There is no reason you can’t take your podcast recording and turn it into a YouTube video fairly easily. There are lots of file converters and video editing software which can translate your audio files into video. In fact, if you host with Libsyn like I do, then you can use their built-in Publish to YouTube feature (see screen shot). You can choose to either record actual video of the podcast participants as you do the podcast and use that video on YouTube, or overlay slides with your brand, interesting images, charts that support what the podcast is discussing at a particular time, and other contact information on top of the audio to create a video presentation.
Of course, YouTube/video SEO is a whole topic unto itself, but at the minimum, you should create an optimized title for your YouTube video, have a great description that includes a link to the show notes and episode page, and if possible, provide your own transcription of the podcast to override the YouTube auto-generated transcript, which is full of errors. Having an accurate transcript on your YouTube video isn’t just good for YouTube SEO, it’s great for those who aren’t native English speakers, because they can read the subtitles as your episode plays.
Podcasting for Link Building
Another way podcasting can benefit your overall search engine optimization efforts is through attracting links. If your podcast content is interesting, entertaining, compelling, useful and so on, it may well attract links all on its own, but there are certainly other links that you can pursue.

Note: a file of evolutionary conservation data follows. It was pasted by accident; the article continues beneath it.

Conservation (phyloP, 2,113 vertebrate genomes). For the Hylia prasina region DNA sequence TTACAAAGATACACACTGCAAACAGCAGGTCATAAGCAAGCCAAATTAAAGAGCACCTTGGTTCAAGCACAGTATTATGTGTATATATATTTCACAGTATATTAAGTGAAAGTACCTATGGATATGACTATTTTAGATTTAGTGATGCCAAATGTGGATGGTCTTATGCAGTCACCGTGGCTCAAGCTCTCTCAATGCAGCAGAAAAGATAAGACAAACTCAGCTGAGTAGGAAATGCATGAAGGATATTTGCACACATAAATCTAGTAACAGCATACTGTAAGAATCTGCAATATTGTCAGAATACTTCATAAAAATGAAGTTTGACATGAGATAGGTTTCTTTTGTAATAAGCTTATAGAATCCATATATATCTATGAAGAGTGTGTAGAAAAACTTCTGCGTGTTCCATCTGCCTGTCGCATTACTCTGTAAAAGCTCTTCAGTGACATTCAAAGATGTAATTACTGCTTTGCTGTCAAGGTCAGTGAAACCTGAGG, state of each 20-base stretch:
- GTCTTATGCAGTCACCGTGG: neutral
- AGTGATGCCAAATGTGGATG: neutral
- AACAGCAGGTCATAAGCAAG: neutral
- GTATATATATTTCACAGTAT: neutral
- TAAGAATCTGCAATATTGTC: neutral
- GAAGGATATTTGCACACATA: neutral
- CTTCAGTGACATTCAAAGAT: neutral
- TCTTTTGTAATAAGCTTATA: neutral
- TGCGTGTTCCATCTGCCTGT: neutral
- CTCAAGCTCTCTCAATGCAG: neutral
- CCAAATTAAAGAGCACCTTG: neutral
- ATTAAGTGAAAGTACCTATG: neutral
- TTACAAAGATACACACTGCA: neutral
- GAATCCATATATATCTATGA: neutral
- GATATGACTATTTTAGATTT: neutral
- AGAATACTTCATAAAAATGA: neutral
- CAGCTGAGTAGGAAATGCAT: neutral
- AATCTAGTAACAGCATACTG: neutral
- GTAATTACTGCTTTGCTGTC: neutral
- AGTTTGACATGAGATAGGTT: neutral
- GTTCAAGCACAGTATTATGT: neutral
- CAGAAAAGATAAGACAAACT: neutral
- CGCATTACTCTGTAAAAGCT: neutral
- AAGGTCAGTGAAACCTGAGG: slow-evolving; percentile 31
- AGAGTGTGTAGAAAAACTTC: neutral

One of the easiest may be to get a podcast guest speaker to promote the podcast on their own site. If someone takes the time to be interviewed for your podcast, it’s quite likely they are going to want people to hear that podcast episode. By hosting the podcast’s episode page on your own site, in addition to syndicating it out on popular media and podcast platforms, you can give your guests a natural place to link to on your site.
One way to increase your odds is to look for podcast guests who might have a vested interest in promoting the episode because they will get a business benefit out of the increased exposure. These might include a company releasing a new product, perhaps even someone launching their own podcast, or an author promoting a new book. Authors are a particularly good target, as generally when they release a new book, they want any and every source of promotion they can find.
Make sure you talk to podcast guests beforehand about linking back to you, and ensure you follow up to make sure you actually scored that link. A great time to ask them for the link to post to social media is immediately before you start recording the interview. Get their verbal commitment, and you’ll get a much better outcome when you send them an email that the episode has posted and that you’d appreciate a link and some social mentions.
Incidentally, the reverse of the above can also be true. A podcast page on your own site is a completely valid and natural place to link back to the site of anyone participating in the podcast. If you are looking for or pitching people to participate in your podcast, if they understand the value of a link, that may be an additional inducement to close the deal.